The Fire Down Under
As we enter a new decade we do so with much anticipation for what it may hold. However, unfortunately some of last decade’s climate catastrophes have followed us into the new decade. The most overtly devastating and damaging currently of course is Australia’s apocalyptic bushfires which have been burning since the mid to backend of 2019. Australia, like many countries that lie in the southern hemisphere, is no stranger to bushfires as they occur annually, however this season has undoubtedly been worse than any experienced previously, and with the annual bushfire or wildfire season as its also known is only estimated to peter out around March, which means that the blaze and ensuing destruction is far from over.
The fires, which have been burning since September last year have largely been exacerbated by record high temperatures and an on-going drought in Australia and have been rapidly and effectively spread through strong winds. These factors in conjunction with suspected human interference have resulted in the massive fires spreading far and wide across the country and leading to the biggest human evacuations the country has ever witnessed, particularly across the New South Wales region. According to the latest statistics, 24 people have been killed including three volunteer fire fighters since the start of the blaze, with many more still missing or unaccounted for as yet. Thousands of homes and properties have also been razed to the ground. Undeniably though, the most devastating effects of the fires so far have been experienced by Australia’s native wildlife.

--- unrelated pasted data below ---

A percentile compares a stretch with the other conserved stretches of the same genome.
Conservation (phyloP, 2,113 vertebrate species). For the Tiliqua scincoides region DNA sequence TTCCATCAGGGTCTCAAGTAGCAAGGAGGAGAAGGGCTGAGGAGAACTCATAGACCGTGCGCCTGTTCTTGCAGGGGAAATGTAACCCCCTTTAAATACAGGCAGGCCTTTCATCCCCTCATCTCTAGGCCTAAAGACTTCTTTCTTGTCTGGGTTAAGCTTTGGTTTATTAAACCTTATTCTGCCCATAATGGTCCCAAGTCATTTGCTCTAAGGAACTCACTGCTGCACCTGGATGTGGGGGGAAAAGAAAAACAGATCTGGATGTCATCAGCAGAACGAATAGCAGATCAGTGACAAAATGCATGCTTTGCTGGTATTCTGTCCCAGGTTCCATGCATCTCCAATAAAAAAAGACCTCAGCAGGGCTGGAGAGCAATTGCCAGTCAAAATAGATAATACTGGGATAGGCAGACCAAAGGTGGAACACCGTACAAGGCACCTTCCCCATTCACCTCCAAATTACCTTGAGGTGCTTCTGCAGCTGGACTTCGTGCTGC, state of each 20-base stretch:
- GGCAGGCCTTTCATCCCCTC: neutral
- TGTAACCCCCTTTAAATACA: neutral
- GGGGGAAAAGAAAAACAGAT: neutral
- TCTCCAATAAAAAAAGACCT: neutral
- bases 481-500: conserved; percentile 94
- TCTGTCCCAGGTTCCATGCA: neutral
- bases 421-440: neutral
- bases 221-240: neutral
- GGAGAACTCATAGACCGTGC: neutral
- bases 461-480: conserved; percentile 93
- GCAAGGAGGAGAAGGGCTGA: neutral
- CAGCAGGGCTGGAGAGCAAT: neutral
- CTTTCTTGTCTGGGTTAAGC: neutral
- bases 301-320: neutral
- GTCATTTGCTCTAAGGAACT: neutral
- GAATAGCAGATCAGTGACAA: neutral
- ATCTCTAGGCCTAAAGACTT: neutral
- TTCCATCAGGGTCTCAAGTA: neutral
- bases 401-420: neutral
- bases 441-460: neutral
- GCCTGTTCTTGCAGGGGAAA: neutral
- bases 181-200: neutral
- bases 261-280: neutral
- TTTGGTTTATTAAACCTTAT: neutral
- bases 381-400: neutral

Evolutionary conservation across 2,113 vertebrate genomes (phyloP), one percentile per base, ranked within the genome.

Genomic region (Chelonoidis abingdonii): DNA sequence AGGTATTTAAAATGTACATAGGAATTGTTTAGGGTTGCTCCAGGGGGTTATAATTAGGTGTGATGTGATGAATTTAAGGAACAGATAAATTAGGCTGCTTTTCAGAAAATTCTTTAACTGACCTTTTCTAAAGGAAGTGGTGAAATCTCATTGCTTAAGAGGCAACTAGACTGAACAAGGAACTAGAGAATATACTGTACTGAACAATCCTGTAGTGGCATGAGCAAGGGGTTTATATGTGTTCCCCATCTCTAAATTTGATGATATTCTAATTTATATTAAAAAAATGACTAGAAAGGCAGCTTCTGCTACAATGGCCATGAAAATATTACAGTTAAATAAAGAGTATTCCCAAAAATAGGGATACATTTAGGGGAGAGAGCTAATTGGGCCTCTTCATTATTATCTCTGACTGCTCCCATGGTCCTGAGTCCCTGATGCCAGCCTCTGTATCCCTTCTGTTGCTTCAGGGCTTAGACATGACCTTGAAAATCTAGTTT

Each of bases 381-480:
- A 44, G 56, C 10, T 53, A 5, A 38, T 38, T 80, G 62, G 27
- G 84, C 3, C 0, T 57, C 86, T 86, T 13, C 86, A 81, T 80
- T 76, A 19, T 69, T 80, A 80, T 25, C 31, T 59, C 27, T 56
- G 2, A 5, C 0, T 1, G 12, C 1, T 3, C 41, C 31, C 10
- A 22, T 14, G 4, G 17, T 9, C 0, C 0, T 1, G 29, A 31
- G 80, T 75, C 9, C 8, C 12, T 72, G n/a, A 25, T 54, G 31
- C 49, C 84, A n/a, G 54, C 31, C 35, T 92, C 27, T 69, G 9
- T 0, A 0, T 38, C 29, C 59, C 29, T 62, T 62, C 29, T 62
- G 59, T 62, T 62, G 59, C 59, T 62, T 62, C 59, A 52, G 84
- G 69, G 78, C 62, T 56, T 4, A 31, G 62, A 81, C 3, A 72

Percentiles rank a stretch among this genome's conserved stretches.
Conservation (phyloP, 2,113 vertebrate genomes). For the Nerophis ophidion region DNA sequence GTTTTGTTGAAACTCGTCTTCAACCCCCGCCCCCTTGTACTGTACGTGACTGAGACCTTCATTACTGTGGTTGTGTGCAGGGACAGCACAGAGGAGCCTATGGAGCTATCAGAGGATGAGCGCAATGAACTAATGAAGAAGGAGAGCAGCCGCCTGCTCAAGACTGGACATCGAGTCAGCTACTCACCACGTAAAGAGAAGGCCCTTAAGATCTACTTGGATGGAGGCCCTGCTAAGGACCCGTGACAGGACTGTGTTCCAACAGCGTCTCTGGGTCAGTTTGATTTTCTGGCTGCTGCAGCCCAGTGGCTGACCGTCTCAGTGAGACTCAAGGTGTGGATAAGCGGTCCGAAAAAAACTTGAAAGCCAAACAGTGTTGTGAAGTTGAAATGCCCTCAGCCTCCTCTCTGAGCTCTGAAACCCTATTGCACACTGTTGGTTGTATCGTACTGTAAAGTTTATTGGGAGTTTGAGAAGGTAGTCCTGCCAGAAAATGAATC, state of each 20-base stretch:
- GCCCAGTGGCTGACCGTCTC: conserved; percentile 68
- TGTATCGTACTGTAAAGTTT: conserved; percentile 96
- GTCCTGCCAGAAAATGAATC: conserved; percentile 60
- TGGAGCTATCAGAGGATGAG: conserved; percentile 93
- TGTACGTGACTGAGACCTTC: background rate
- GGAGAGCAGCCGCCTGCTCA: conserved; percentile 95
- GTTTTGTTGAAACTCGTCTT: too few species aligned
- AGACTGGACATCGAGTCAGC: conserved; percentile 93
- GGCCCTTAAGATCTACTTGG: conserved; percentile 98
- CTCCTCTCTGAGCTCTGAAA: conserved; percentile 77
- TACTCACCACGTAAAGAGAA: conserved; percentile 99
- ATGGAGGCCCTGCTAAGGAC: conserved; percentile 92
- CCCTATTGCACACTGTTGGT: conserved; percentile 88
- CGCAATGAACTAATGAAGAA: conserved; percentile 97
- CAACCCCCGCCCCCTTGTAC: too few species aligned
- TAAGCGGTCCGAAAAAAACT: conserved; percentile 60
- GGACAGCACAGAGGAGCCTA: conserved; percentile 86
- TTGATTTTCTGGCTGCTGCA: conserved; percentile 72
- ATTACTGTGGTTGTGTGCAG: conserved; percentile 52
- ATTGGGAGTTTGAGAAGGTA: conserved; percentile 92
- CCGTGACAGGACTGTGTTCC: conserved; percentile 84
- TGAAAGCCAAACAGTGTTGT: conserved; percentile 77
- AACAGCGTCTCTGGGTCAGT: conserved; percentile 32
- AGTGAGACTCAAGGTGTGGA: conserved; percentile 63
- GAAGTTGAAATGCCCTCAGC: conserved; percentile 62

It is estimated that approximately 480 million animals have perished in the fires so far in New South Wales alone, with the death toll rising across the continent daily. The fires have wiped out a third of the already endangered koala population, with heart-breaking videos of those that have been lucky enough to be rescued, circulating social media. At this moment in time, approximately six million hectares which equates to sixty thousand square kilometres of Australian bush veld, forests and national parks has been burned. In New South Wales, the worst hit state, four million hectares of land has been destroyed. If we take this into context, last year’s Amazon fires burned an approximate 900 000 hectares worth of land and in 2018 the devastating fires in California destroyed 800 000 hectares. The area that has been ravaged by Australia’s fires so far supersedes this and currently covers an area almost twice the size of Belgium.
Australia’s current state of disaster is indicative of a much greater, worldwide issue, namely the climate crisis. Australia experienced its highest temperatures to date in December 2019 with an average maximum temperature of 40.9 degrees Celsius. These high temperatures have been attributed largely to climate change which has raised the overall country temperatures by over one degree Celsius which has had a significant impact on the environment and will continue to do so as it rises. As the fires continue to blaze, scientists are concerned that some of the destruction may be irreversible – namely the possibility that entire native animal species will be wiped out in the process. There are many organisations that are working tirelessly to contain the blaze and save as many human and animal lives as possible and prevent the two massive fires joining together to for the dreaded mega blaze.